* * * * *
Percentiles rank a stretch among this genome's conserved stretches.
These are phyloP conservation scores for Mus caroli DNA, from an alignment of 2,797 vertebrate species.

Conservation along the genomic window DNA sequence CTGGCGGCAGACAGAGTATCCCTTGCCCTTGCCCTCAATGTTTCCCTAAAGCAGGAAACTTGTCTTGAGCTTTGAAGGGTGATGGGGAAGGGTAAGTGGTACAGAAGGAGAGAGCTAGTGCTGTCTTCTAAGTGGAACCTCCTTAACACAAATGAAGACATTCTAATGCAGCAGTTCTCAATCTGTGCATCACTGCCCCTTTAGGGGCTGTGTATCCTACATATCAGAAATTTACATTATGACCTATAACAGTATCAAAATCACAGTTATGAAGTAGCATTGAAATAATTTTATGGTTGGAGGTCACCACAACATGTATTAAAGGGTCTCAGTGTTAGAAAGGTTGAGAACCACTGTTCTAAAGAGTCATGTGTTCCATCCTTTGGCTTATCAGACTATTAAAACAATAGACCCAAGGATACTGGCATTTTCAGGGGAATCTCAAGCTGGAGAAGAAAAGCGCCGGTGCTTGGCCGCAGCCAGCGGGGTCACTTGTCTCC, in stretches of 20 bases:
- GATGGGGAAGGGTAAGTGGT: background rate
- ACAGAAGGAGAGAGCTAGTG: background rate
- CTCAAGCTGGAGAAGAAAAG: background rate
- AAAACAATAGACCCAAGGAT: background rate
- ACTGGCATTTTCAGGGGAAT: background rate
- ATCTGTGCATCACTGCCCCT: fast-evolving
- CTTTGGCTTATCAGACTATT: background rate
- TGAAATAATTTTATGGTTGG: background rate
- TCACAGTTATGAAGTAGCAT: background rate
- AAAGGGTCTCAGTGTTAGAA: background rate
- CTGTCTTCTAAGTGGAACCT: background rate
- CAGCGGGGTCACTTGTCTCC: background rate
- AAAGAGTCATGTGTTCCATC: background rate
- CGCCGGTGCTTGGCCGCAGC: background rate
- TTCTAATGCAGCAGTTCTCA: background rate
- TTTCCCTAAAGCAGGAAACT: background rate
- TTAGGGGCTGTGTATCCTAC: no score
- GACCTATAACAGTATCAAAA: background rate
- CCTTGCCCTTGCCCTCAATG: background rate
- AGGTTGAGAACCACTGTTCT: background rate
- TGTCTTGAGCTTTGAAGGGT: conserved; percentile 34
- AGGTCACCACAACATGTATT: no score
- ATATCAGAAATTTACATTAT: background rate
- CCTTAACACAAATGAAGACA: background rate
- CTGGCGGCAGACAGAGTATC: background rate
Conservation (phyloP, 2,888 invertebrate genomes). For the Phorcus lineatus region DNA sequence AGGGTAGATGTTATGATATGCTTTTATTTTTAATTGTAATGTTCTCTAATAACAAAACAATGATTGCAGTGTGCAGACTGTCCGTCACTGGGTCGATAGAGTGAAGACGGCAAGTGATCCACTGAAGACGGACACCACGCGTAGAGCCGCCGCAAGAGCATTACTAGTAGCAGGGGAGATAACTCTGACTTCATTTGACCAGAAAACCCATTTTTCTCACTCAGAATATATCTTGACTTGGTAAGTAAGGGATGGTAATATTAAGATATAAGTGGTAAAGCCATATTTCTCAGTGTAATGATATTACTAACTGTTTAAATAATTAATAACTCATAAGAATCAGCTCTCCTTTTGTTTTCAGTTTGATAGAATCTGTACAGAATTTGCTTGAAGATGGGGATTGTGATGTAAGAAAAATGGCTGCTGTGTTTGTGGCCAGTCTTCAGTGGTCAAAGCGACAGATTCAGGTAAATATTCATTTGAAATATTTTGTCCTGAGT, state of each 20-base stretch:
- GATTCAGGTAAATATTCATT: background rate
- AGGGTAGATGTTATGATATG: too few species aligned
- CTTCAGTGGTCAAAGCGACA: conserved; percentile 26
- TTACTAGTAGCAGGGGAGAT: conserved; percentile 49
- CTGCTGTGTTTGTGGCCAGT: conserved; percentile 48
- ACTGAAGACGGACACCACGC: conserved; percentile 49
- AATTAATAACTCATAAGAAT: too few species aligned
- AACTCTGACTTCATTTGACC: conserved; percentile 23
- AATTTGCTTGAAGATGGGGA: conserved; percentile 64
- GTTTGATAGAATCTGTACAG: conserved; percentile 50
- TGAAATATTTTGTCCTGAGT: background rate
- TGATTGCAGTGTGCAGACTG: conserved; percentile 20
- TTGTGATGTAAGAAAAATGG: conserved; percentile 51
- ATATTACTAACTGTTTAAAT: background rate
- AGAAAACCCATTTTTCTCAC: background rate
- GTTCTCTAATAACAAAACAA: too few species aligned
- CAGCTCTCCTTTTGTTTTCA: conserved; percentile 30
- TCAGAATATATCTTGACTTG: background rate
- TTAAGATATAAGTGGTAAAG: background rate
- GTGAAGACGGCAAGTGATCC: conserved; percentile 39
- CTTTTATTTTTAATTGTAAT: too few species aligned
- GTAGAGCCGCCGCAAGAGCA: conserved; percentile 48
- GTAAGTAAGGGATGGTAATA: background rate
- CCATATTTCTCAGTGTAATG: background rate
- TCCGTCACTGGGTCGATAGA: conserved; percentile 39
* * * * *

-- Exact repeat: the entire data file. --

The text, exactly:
Percentiles rank a stretch among this genome's conserved stretches.
These are phyloP conservation scores for Mus caroli DNA, from an alignment of 2,797 vertebrate species.

Conservation along the genomic window DNA sequence CTGGCGGCAGACAGAGTATCCCTTGCCCTTGCCCTCAATGTTTCCCTAAAGCAGGAAACTTGTCTTGAGCTTTGAAGGGTGATGGGGAAGGGTAAGTGGTACAGAAGGAGAGAGCTAGTGCTGTCTTCTAAGTGGAACCTCCTTAACACAAATGAAGACATTCTAATGCAGCAGTTCTCAATCTGTGCATCACTGCCCCTTTAGGGGCTGTGTATCCTACATATCAGAAATTTACATTATGACCTATAACAGTATCAAAATCACAGTTATGAAGTAGCATTGAAATAATTTTATGGTTGGAGGTCACCACAACATGTATTAAAGGGTCTCAGTGTTAGAAAGGTTGAGAACCACTGTTCTAAAGAGTCATGTGTTCCATCCTTTGGCTTATCAGACTATTAAAACAATAGACCCAAGGATACTGGCATTTTCAGGGGAATCTCAAGCTGGAGAAGAAAAGCGCCGGTGCTTGGCCGCAGCCAGCGGGGTCACTTGTCTCC, in stretches of 20 bases:
- GATGGGGAAGGGTAAGTGGT: background rate
- ACAGAAGGAGAGAGCTAGTG: background rate
- CTCAAGCTGGAGAAGAAAAG: background rate
- AAAACAATAGACCCAAGGAT: background rate
- ACTGGCATTTTCAGGGGAAT: background rate
- ATCTGTGCATCACTGCCCCT: fast-evolving
- CTTTGGCTTATCAGACTATT: background rate
- TGAAATAATTTTATGGTTGG: background rate
- TCACAGTTATGAAGTAGCAT: background rate
- AAAGGGTCTCAGTGTTAGAA: background rate
- CTGTCTTCTAAGTGGAACCT: background rate
- CAGCGGGGTCACTTGTCTCC: background rate
- AAAGAGTCATGTGTTCCATC: background rate
- CGCCGGTGCTTGGCCGCAGC: background rate
- TTCTAATGCAGCAGTTCTCA: background rate
- TTTCCCTAAAGCAGGAAACT: background rate
- TTAGGGGCTGTGTATCCTAC: no score
- GACCTATAACAGTATCAAAA: background rate
- CCTTGCCCTTGCCCTCAATG: background rate
- AGGTTGAGAACCACTGTTCT: background rate
- TGTCTTGAGCTTTGAAGGGT: conserved; percentile 34
- AGGTCACCACAACATGTATT: no score
- ATATCAGAAATTTACATTAT: background rate
- CCTTAACACAAATGAAGACA: background rate
- CTGGCGGCAGACAGAGTATC: background rate
Conservation (phyloP, 2,888 invertebrate genomes). For the Phorcus lineatus region DNA sequence AGGGTAGATGTTATGATATGCTTTTATTTTTAATTGTAATGTTCTCTAATAACAAAACAATGATTGCAGTGTGCAGACTGTCCGTCACTGGGTCGATAGAGTGAAGACGGCAAGTGATCCACTGAAGACGGACACCACGCGTAGAGCCGCCGCAAGAGCATTACTAGTAGCAGGGGAGATAACTCTGACTTCATTTGACCAGAAAACCCATTTTTCTCACTCAGAATATATCTTGACTTGGTAAGTAAGGGATGGTAATATTAAGATATAAGTGGTAAAGCCATATTTCTCAGTGTAATGATATTACTAACTGTTTAAATAATTAATAACTCATAAGAATCAGCTCTCCTTTTGTTTTCAGTTTGATAGAATCTGTACAGAATTTGCTTGAAGATGGGGATTGTGATGTAAGAAAAATGGCTGCTGTGTTTGTGGCCAGTCTTCAGTGGTCAAAGCGACAGATTCAGGTAAATATTCATTTGAAATATTTTGTCCTGAGT, state of each 20-base stretch:
- GATTCAGGTAAATATTCATT: background rate
- AGGGTAGATGTTATGATATG: too few species aligned
- CTTCAGTGGTCAAAGCGACA: conserved; percentile 26
- TTACTAGTAGCAGGGGAGAT: conserved; percentile 49
- CTGCTGTGTTTGTGGCCAGT: conserved; percentile 48
- ACTGAAGACGGACACCACGC: conserved; percentile 49
- AATTAATAACTCATAAGAAT: too few species aligned
- AACTCTGACTTCATTTGACC: conserved; percentile 23
- AATTTGCTTGAAGATGGGGA: conserved; percentile 64
- GTTTGATAGAATCTGTACAG: conserved; percentile 50
- TGAAATATTTTGTCCTGAGT: background rate
- TGATTGCAGTGTGCAGACTG: conserved; percentile 20
- TTGTGATGTAAGAAAAATGG: conserved; percentile 51
- ATATTACTAACTGTTTAAAT: background rate
- AGAAAACCCATTTTTCTCAC: background rate
- GTTCTCTAATAACAAAACAA: too few species aligned
- CAGCTCTCCTTTTGTTTTCA: conserved; percentile 30
- TCAGAATATATCTTGACTTG: background rate
- TTAAGATATAAGTGGTAAAG: background rate
- GTGAAGACGGCAAGTGATCC: conserved; percentile 39
- CTTTTATTTTTAATTGTAAT: too few species aligned
- GTAGAGCCGCCGCAAGAGCA: conserved; percentile 48
- GTAAGTAAGGGATGGTAATA: background rate
- CCATATTTCTCAGTGTAATG: background rate
- TCCGTCACTGGGTCGATAGA: conserved; percentile 39